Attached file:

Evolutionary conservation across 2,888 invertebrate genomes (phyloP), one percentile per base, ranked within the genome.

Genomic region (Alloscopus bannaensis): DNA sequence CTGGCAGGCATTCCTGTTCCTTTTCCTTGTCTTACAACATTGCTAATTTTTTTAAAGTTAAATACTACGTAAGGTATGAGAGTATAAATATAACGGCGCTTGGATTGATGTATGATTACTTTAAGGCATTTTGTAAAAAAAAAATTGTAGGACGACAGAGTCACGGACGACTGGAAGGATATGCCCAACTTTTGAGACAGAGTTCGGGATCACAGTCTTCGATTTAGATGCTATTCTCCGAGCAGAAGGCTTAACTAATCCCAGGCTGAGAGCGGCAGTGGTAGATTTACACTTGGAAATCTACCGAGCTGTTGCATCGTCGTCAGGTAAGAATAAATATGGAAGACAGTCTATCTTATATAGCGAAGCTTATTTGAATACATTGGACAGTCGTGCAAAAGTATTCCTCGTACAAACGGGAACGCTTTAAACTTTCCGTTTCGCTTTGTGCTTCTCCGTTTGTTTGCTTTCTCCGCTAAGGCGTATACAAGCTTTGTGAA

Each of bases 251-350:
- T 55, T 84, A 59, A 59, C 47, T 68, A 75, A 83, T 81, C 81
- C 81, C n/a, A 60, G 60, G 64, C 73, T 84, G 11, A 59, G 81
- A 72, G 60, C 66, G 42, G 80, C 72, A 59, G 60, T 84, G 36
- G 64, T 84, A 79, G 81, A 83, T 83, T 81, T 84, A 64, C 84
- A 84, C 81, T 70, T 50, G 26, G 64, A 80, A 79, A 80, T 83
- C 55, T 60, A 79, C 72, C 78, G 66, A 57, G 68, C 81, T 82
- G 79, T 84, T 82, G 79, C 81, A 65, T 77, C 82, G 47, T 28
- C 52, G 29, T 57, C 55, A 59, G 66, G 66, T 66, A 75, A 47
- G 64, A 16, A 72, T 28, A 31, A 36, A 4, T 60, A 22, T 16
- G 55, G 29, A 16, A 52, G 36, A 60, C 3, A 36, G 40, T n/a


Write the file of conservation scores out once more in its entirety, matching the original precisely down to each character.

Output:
Evolutionary conservation across 2,888 invertebrate genomes (phyloP), one percentile per base, ranked within the genome.

Genomic region (Alloscopus bannaensis): DNA sequence CTGGCAGGCATTCCTGTTCCTTTTCCTTGTCTTACAACATTGCTAATTTTTTTAAAGTTAAATACTACGTAAGGTATGAGAGTATAAATATAACGGCGCTTGGATTGATGTATGATTACTTTAAGGCATTTTGTAAAAAAAAAATTGTAGGACGACAGAGTCACGGACGACTGGAAGGATATGCCCAACTTTTGAGACAGAGTTCGGGATCACAGTCTTCGATTTAGATGCTATTCTCCGAGCAGAAGGCTTAACTAATCCCAGGCTGAGAGCGGCAGTGGTAGATTTACACTTGGAAATCTACCGAGCTGTTGCATCGTCGTCAGGTAAGAATAAATATGGAAGACAGTCTATCTTATATAGCGAAGCTTATTTGAATACATTGGACAGTCGTGCAAAAGTATTCCTCGTACAAACGGGAACGCTTTAAACTTTCCGTTTCGCTTTGTGCTTCTCCGTTTGTTTGCTTTCTCCGCTAAGGCGTATACAAGCTTTGTGAA

Each of bases 251-350:
- T 55, T 84, A 59, A 59, C 47, T 68, A 75, A 83, T 81, C 81
- C 81, C n/a, A 60, G 60, G 64, C 73, T 84, G 11, A 59, G 81
- A 72, G 60, C 66, G 42, G 80, C 72, A 59, G 60, T 84, G 36
- G 64, T 84, A 79, G 81, A 83, T 83, T 81, T 84, A 64, C 84
- A 84, C 81, T 70, T 50, G 26, G 64, A 80, A 79, A 80, T 83
- C 55, T 60, A 79, C 72, C 78, G 66, A 57, G 68, C 81, T 82
- G 79, T 84, T 82, G 79, C 81, A 65, T 77, C 82, G 47, T 28
- C 52, G 29, T 57, C 55, A 59, G 66, G 66, T 66, A 75, A 47
- G 64, A 16, A 72, T 28, A 31, A 36, A 4, T 60, A 22, T 16
- G 55, G 29, A 16, A 52, G 36, A 60, C 3, A 36, G 40, T n/a